Thursday, July 7, 2011

The Praying Mantises - Hubert Monteilhet

The French are especially good at crime novels populated with adulterous, scheming lovers. Monteilhet in his first work of crime fiction took this quintessentially French idea doubled the usual number of adulterers, and added an eavesdropping subplot that turned this suspense subgenre on its head. Knowing as little as possible about the plot of this book is the better than having too much revealed. I'll try to be careful in discussing the story.

In a nod to the Victorian novelists Monteilhet also constructs his novel in the epistolary form. The book consists solely of letters, diary entries, and newspaper articles in telling the story. The focus is on two married couples: Paul and Vera Canova, a university history professor and his Russian emigrant wife, and Beatrice and Christian Magny, M. Canova's secretary and her husband who happens to be a teaching assistant to M. Canova. The book opens with a series of letters from M. Canova to his bank and a life insurance company outlining his plans prior to a wedding. I cannot help but think of Double Indemnity whenever life insurance is mentioned in a crime novel written anytime after the 1940s. You can be sure that the Byzantine instructions about the life insurance policy and how the money is to be handled and dispersed will play a pivotal role in the story. From there the story twists and winds its way through the machinations of the three other main characters.

The most interesting aspect is that the story begins as a murder plot conspiracy then deftly turns it around. As with most of the works of Boileau and Narcejac the story is taken over by one of the intended victims. This character discovers the plot prior to its culmination and then goes about constructing a devious plan in order to gather evidence of the premediated murder to be used against the plotters. And this person allows the murderers to carry out their plan almost as planned. The key word there is almost. What follows this decision is a cruel plan of vengeance exacted upon the murderers. Typical of this type of suspense tale the ending has a some satisify-ingly ironic touches.

If you are looking for a break from a steady diet of whodunits and want to sample something with a more exotic flavor then look no fruther. The Praying Mantises is far from typical fare and will more than satisfy a craving for something delectably diabolical. That it also garnered two literary prizes for Monteilhet certainly underlines its value as a creme de la creme work of crime fiction.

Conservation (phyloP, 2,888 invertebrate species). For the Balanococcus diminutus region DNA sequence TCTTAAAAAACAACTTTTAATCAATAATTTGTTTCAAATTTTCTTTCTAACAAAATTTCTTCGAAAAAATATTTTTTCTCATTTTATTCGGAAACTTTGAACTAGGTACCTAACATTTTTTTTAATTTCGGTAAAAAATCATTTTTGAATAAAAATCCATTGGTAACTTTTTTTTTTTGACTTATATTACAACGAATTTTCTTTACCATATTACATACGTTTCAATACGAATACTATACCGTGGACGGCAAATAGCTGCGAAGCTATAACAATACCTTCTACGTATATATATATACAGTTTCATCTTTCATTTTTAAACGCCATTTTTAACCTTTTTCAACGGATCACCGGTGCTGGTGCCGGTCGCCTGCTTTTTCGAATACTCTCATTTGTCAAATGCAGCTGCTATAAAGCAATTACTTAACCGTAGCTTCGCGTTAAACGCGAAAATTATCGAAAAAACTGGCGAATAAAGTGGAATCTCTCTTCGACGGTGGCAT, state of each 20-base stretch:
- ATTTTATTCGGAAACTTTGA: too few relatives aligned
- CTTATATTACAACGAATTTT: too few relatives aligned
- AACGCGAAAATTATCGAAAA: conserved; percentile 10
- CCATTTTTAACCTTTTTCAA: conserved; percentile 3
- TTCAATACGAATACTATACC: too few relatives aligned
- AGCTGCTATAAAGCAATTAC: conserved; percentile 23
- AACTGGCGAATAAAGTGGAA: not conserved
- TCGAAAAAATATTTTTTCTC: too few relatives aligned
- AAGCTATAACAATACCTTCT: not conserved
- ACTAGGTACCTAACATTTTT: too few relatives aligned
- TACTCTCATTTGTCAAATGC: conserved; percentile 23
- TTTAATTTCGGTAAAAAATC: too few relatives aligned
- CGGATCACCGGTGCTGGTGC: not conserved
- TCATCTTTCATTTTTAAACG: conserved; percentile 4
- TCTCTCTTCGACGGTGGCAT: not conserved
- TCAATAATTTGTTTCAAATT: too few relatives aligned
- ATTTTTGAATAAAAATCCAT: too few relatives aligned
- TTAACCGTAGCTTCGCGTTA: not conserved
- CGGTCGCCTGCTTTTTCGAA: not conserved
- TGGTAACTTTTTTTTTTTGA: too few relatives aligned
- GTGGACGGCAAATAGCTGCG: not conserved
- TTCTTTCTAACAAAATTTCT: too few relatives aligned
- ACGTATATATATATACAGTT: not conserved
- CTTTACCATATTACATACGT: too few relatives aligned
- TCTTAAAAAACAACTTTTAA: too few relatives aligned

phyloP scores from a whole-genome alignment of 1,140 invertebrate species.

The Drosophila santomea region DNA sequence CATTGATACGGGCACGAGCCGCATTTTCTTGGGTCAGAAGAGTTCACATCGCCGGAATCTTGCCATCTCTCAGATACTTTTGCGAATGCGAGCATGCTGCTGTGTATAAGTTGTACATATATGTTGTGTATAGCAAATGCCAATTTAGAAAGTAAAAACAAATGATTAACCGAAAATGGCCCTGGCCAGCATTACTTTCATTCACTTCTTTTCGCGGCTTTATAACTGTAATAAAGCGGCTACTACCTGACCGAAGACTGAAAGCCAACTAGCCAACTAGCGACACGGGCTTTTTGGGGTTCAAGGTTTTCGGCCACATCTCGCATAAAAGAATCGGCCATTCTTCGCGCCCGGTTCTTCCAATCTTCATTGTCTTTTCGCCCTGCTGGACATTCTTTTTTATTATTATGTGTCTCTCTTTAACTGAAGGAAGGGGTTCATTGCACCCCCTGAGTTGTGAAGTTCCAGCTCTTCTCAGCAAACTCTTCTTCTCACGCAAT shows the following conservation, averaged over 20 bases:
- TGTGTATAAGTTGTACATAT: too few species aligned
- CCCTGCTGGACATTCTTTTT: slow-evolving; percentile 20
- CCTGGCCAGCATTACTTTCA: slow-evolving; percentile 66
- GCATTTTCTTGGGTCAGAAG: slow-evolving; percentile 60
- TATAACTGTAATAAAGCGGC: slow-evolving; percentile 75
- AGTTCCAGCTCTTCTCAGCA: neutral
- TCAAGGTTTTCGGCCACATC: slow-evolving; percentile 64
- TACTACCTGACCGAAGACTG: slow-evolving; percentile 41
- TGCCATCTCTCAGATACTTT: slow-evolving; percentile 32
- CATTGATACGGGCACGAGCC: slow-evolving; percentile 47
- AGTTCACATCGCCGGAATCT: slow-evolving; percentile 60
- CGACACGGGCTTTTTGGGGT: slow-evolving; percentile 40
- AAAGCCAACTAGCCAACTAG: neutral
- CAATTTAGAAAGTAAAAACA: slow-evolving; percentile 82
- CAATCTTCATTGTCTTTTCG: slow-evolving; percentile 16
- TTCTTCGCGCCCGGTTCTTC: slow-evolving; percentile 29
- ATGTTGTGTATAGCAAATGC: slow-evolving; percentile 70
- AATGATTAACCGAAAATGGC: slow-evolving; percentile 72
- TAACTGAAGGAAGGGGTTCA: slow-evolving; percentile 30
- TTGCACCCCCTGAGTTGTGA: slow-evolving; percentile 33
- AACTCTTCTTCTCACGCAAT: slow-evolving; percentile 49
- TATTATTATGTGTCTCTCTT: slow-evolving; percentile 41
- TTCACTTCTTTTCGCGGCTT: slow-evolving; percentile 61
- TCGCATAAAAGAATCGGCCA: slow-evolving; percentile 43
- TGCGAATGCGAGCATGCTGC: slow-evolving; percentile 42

1. I love epistolary novels, John! This sounds like something I might like to read. I'll try and find it. The problem with your recommendations is that sometimes they are so esoteric, they defy my finding them. HA!

    I can only wonder what you're going to write about tomorrow for Forgotten Friday. I haven't given it much thought yet, so I better get to looking around my shelves. The pressure's on!

  2. Yvette -

    I read of a series of French thriller writers on Martin Edward's blog and I'm on a French kick now. This was one of his FFB books two years ago when Patti Abbot first started the Forgotten Book meme. The Chicago Public Library had listed several Monteilhet books but this was not in the catalog. When I went to the shelves - there it was! Then while checking it out, the clerk told me it had not been catalogued in the conversion. I had to go back up to the 7th floor and have a librarian add the book to the computerized system. The book is so unusual that NO ONE had taken it out in over 15 years when the CPL converted to a computer catalog! I have a knack for finding these. It's not the first time I've had to do that. This year alone, I've had to do it three times.

  3. Glad you liked this one, John. The TV version was very good too, and I keep hoping it will be shown again. Maybe one day....

  4. "In a nod to the Victorian novelists Monteilhet also constructs his novel in the epistolary form."
    Actually, this is a clear nod to Choderlos de Laclos' Dangerous Liaisons. The epistolary novel originated long before the Victorian era, and Monteilhet paid homage to the French 18th century writers on more than one occasion.

    1. I'm well aware of the beginnings of the novel in epistolary form in the 18th century. I learned all about Samuel Richardson's Pamela and other works in my 18th century lit course way back in my college days. But my references to the books I write about on this blog tend to be about crime fiction specifically. Perhaps I ought to have written "Victorian sensation and crime novels" to make the comment more pertinent.